Royal Commission of Inquiry into the Condition of Crofters and Cottars in the Highlands and Islands 1883 Part I

Alex Gunn concludes his statement:

"The Highlander is blamed for laziness. I deny the charge. The Highlanders are not lazy, but the treatment to which they have been subjected from time immemorial at the hands of heartless and exacting Highland landlords has crushed their spirits, when all their labour and industry go to enrich the landlord. Let the Highlanders get fair play, and give them an inducement to exert themselves, and they will work as much, and as willingly as any of Her Majesty's subjects."

Sir John Sinclair was Laird of Langwell from 
1791 to 1816 sending tenants to Badbea from 1793.
Photo Credit: Sir John Sinclair of Ulbster (1754 – 1835) by Benjamin West (1738 – 1820) Highland Council

"As for the remedy for these crying evils, I have only to recommend what others have so generally recommended, namely, give the land to men with security of tenure, that is that if the man pays his rent he cannot be turned off his holding, and also give compensation for improvements; but let no man be forced to leave his native country, the place of his birth if there is an acre of ground capable of cultivation. Let deer and sheep be reared where potatoes won't grow, then there will be contentment and happiness, and not till then."   

The Last of the Clan by the Scottish artist Thomas Faed in 1865 sums up so much of Alex Gunn’s statement. The viewers perspective is from the deck of a departing emigrant ship. The old clan elder with his sorrowful head bowed depicts the Highlander’s ‘crushed spirit’ while others watching the loved one’s depart, weep.

'When the steamer had slowly backed out, and John MacAlpine had thrown off the hawser [rope], we began to feel that our once powerful clan was now represented by a feeble old man and his granddaughter, who, together with some outlying kith-and-kin, myself among the number, owned not a single blade of grass in the glen that was once all our own.' Exhibited at the Royal Academy in 1865, this painting was accompanied in the catalogue by this paragraph which was probably written by the artist himself. 
Photo Credit: Glasgow Museums
Potatoes growing in the Highlands on marginal land

Monday, January 1, 2018

Emigration to Canada

Royal Commission of Inquiry into the Condition of Crofters and Cottars in the Highlands and Islands 1883 Part H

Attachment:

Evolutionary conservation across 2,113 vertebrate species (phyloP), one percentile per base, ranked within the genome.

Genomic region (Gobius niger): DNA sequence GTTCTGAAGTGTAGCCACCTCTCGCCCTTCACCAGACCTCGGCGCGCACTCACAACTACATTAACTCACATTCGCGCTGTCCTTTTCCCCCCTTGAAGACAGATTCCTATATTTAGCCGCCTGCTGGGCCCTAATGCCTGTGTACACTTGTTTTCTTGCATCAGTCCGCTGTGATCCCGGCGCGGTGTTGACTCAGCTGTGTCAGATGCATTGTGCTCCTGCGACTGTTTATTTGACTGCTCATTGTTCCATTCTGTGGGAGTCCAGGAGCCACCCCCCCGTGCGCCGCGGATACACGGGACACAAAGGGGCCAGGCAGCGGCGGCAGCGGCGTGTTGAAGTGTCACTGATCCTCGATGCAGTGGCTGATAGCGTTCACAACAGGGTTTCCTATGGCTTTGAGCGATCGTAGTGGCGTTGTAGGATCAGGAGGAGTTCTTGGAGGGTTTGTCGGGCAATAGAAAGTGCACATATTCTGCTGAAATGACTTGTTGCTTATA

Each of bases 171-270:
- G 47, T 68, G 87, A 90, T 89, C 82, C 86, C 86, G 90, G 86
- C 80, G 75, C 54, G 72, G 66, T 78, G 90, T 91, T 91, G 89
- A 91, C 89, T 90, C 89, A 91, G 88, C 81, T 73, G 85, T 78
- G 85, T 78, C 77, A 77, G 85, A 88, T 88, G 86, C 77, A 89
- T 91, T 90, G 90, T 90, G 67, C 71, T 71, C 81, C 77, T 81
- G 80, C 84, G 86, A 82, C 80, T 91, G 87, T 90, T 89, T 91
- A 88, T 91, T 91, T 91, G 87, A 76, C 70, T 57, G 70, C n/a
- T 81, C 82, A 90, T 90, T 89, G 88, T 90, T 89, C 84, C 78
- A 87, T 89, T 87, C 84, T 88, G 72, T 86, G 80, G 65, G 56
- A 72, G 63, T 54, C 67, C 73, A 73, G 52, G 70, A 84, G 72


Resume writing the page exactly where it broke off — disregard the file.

Alex Gunn continues:

"A Canadian land agent, who was examined before the Royal Commission, recommended emigration, assisted by Government grants, as a cure for the present destitute state of the unfortunate crofters. But my answer to that is, why send the people away from their native soil so long as there is an acre of ground capable of cultivation in their native glens? In place of Government subsidising them to leave their native homes let it give them grants of public money to help them cultivate land at home, and to stock their farms." 

"I am of the opinion that there is as good land in the Highlands as there is in America or elsewhere. I have seen farms in East Lothian which paid £7 per acres, but the finest crop of wheat I ever saw was in a field on a farm in Ross-shire, every stalk of which was six feet long; and Ross- shire is in the Highlands I presume."

Just harvested crops at Ross-shire 2015
Harvest at East Lothian 2010

"We are often told of the great and rapid prosperity of Canada, and of the colonies in general, by reason of the great and constant flow of emigration. Well, in proportion, as our colonial possessions are being enriched, by our industrious classes spreading over the face of the country, in the same proportion is our country impoverished, by the deportation of her industrious population. It is not sheep or deer that enrich a country. It is by a teeming and industrious people that a country is made prosperous and happy."

My Comments:

There was quite a lot of discussion on the pros and cons of emigration to Canada at the Royal Commission but Alex Gunn makes his point that if there was a fairer distribution of land in the Highlands then no-one would have to leave their homeland. The same argument was offered by other witnesses as well.

I was pleased to find the two photos from Geograph with evidence of bumper crops at Ross-shire and East Lothian more than 120 years after Alex Gunn’s claims about good land in the Highlands. I can imagine him saying 'I told you so!'

Sunday, December 31, 2017


Royal Commission of Inquiry into the Condition of Crofters and Cottars in the Highlands and Islands 1883 Part G

Alex Gunn continues:

Google Earth image showing the still unproductive land near Newport

Some of the poor people who were evicted were set down on a steep brae-face at Newport to the east of Borgie, and after cultivating a considerable quantity of ground that land was taken from them and cultivated by the laird, and they were sent further up the hill, in a bleak heathery spot, where they had to set in once more and break up the barren ground, and where they are scarcely able to live. The most galling part of this whole thing is that they got no compensation for their improvements.

Unproductive land at Newport